Store owners that bet big on the resurgence of retail in U.S. cities were prime victims of the burst of looting and vandalism that accompanied the initial protests over police violence against black people.

Will they rebuild? Many chains have already reopened most of their damaged outlets, where sales had been poor to nonexistent all spring due to coronavirus closures. Long-term prospects, and the future of local and independent stores, are less assured, as owners and insurers count claims and weigh the challenges facing retail trade.

One observer with a wide-lens perspective is Sheldon Yellen, whose Michigan-based business employs 9,200 people cleaning up storm, accident, and other disaster scenes in North America, Europe, and Asia.

Yellen is upbeat, at least about the prospects for national firms.

“A lot of people are immediately rebuilding,” he says. “The bigger chain organizations say, ‘Get us dried out, make sure there’s no mold, clean us up for COVID, get us new glass.’”

Yellen said big operators are discounting fears of renewed riots. He points out that lawlessness and property damage abated quickly even as protests continued.

Dunkin says no fewer than 40 of its 113 coffee-doughnut-sandwich stores in Philadelphia were damaged in looting. Most have cleaned up and reopened. As for long-term plans, the franchisees who run local stores “are solely responsible for making their own business decisions, including safety and security practices,” spokeswoman Michelle King said.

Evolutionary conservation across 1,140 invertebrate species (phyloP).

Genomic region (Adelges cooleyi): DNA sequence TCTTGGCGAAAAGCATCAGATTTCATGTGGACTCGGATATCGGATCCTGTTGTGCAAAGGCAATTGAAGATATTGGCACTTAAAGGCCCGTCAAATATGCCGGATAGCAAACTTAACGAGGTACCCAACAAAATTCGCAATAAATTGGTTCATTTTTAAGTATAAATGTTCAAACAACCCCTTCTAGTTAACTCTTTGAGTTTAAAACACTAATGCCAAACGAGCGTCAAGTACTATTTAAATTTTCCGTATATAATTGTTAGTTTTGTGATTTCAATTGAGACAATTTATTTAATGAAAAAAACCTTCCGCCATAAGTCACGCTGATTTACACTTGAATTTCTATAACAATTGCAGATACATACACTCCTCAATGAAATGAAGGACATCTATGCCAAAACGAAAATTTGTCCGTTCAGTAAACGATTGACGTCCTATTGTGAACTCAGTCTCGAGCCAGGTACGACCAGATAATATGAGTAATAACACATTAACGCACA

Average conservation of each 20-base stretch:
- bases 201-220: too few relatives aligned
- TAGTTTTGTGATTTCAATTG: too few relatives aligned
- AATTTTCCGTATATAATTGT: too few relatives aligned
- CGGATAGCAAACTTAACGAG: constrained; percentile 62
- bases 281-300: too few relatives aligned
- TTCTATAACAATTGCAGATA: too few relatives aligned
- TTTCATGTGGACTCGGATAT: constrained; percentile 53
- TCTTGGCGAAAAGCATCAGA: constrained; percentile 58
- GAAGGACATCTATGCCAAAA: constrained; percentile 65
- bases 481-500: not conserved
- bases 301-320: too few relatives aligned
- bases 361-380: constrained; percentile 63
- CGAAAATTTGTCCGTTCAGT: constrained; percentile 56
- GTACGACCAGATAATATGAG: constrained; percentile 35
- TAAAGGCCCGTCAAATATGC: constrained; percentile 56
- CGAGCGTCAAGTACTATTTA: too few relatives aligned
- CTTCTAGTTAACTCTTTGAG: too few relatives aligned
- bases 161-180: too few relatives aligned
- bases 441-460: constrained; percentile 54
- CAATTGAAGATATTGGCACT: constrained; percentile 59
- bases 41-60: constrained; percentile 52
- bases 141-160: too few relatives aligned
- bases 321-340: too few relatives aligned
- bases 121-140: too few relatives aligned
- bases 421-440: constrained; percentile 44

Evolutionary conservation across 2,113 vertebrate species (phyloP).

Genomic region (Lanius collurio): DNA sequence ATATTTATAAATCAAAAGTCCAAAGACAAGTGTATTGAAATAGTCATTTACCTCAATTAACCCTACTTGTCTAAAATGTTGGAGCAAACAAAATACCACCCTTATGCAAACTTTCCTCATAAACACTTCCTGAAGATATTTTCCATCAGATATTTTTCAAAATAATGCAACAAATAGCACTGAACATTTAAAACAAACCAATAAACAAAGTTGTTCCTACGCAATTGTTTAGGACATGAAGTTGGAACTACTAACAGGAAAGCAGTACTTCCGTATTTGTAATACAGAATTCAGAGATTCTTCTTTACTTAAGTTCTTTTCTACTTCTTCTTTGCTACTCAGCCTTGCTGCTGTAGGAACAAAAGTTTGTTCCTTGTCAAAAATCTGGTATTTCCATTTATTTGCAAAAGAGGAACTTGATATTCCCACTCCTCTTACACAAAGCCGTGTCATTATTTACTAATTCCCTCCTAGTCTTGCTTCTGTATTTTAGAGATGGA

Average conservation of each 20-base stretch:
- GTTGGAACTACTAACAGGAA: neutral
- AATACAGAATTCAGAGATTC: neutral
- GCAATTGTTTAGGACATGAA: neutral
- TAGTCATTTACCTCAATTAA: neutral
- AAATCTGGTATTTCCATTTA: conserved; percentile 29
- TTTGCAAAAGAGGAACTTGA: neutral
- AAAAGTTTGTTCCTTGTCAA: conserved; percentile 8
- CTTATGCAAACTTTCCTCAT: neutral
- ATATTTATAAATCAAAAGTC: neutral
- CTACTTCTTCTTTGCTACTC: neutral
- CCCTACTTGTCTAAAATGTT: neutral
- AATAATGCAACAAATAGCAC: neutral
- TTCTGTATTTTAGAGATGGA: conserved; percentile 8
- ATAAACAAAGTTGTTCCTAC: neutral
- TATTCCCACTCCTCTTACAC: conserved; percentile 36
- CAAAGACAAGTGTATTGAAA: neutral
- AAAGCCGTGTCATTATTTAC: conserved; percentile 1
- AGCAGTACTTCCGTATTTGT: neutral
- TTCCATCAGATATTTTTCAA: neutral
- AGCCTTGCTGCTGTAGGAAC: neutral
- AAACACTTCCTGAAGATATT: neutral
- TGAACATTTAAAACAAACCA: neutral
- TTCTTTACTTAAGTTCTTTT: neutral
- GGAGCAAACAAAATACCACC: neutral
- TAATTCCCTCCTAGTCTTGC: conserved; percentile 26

DTLR Villa, a Baltimore-based chain that sells clothing and footwear, says 93 of its 244 stores nationwide were damaged by looters, including four that were burned down — in Philadelphia’s Olney section, as well as in Chicago, Minneapolis, and Richmond, Va.

“The plan is to reopen all of them, minus the ones that burnt down. We have to assess those situations,” said Jeff Bowden, executive vice president. “We’re in communities we want to work with.”

His company, like other retailers and the insurers who pay their claims, is expected to reveal more about damage and plans after June 30, as public companies begin informing stockholders about spring sales.

Starbucks, whose coffee shop outside City Hall was among the first sites burned as protests spread May 30, said Wednesday that it has decided to close as many as 400 company-owned stores “primarily in U.S. urban markets,” while opening others “in different locations." Its statement didn’t mention the looting. Starbucks operates 10,000 stores nationwide and closes and opens several hundred stores annually.

Foot Lockers in several sections of Philadelphia and in Atlanta, Chicago, New York, and other cities were reported stripped of merchandise. The company didn’t return calls seeking comment.

“I could understand, to a degree, why a Foot Locker could be looted: the overpriced shoes, and the way children have killed each other for them, for the past 30 years,” said the Rev. Mark Tyler, pastor of Mother Bethel African Methodist Episcopal Church, after witnessing looting. He said attacks on neighborhood small businesses were harder to understand.

CVS Health says 400 of its nearly 10,000 U.S. drugstores across the nation were hit by looters. Fewer than 40 remained closed as of Tuesday, and most of those were expected to reopen this week, spokeswoman Amy Thibault said.

Rite Aid said it was still assessing the damage after city stores from Hollywood, Calif., to Philadelphia’s Germantown section were stripped of drugs and merchandise.

Philadelphia-based Five Below saw its Philadelphia stores on Chestnut Street and on Aramingo Avenue looted. The company had “experienced a lot of disruption related to the protests that impacted sales," chief executive Joel Anderson told investors in a conference call Tuesday, He said he was still reviewing both coronavirus and looting losses.